The court threw the book at him.

“I will be the meanest bastard you ever saw when I get out of here,” 21-year-old Dillinger is supposed to have said. He’d prove infamously true to his word … with the help of Harry Pierpont.

The two crossed paths in the penitentiary system in 1925. Pierpont was only eight months older, but was a much more seasoned criminal and mentored the young Dillinger in the arts of bank robbery. Both also cribbed from two former associates of the German robber Hermann Lamm, who broke new ground in the larceny game with his disciplined, systematic approach to the job: casing the bank, organizing the crime, plotting and practicing the getaway route.

Dillinger finally made parole after nine long years in the stir on May 22, 1933. The years-long show of rehabilitation that won him his liberty immediately proved to have been a facade: in a pre-arranged plan, Dillinger committed several bank robberies that summer to raise funds to orchestrate a prison break for Pierpont et al.

Pierpont and seven others, who would form the first Dillinger gang (Pierpont reportedly encouraged the branding fronting his charismatic former apprentice), and their escape conveniently occurred just after Dillinger himself had been arrested. His once-and-future associates returned the favor by liberating Dillinger from the Lima, Ohio jail — gunning down Sheriff Jess Sarber in the process.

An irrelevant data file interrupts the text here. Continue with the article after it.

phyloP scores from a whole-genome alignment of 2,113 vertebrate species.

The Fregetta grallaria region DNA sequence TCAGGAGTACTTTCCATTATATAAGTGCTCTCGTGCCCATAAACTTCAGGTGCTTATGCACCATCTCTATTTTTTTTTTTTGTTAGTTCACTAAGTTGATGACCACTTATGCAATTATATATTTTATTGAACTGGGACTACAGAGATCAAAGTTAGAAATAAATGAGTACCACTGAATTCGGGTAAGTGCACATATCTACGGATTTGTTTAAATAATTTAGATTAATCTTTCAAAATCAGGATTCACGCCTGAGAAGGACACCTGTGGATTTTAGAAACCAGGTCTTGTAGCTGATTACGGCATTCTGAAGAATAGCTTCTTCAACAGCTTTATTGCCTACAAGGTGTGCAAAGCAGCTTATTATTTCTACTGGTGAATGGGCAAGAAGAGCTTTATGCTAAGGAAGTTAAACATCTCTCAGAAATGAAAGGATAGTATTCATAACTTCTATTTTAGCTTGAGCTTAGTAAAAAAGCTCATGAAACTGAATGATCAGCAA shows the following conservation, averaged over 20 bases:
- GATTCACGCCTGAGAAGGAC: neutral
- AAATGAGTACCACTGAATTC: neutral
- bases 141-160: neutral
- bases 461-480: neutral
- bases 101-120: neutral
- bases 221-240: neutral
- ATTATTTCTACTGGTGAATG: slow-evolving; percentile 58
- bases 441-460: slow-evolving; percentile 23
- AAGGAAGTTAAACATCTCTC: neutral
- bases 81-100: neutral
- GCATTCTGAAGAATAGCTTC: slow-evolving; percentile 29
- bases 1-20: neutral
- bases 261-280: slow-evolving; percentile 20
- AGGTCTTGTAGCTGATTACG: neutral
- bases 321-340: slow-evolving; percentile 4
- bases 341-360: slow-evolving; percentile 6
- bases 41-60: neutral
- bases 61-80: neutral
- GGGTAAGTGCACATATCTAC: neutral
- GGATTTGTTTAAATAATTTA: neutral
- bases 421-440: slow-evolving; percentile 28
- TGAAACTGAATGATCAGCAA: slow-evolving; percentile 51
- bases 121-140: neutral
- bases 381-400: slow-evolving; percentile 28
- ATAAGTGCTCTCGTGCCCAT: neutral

That was Oct. 12, 1933. (Here’s a Dillinger gang timeline.)

Dillinger would be dead within the year and Pierpont not much outlive him. But in those months pillaging banks (wildly unpopular at this moment, the very pits of the Great Depression) from the open-road freedom of zooming Terraplanes that could outrace police cars, wielding spectacular Tommy guns that could outgun police, the Dillinger gang staked its social bandit bona fides.**

They robbed several more banks with the discipline and precision that would make them famous; notably, Dillinger and company rarely drank and never when planning heists, evaluating targets with all the businesslike sobriety of corporate raiders.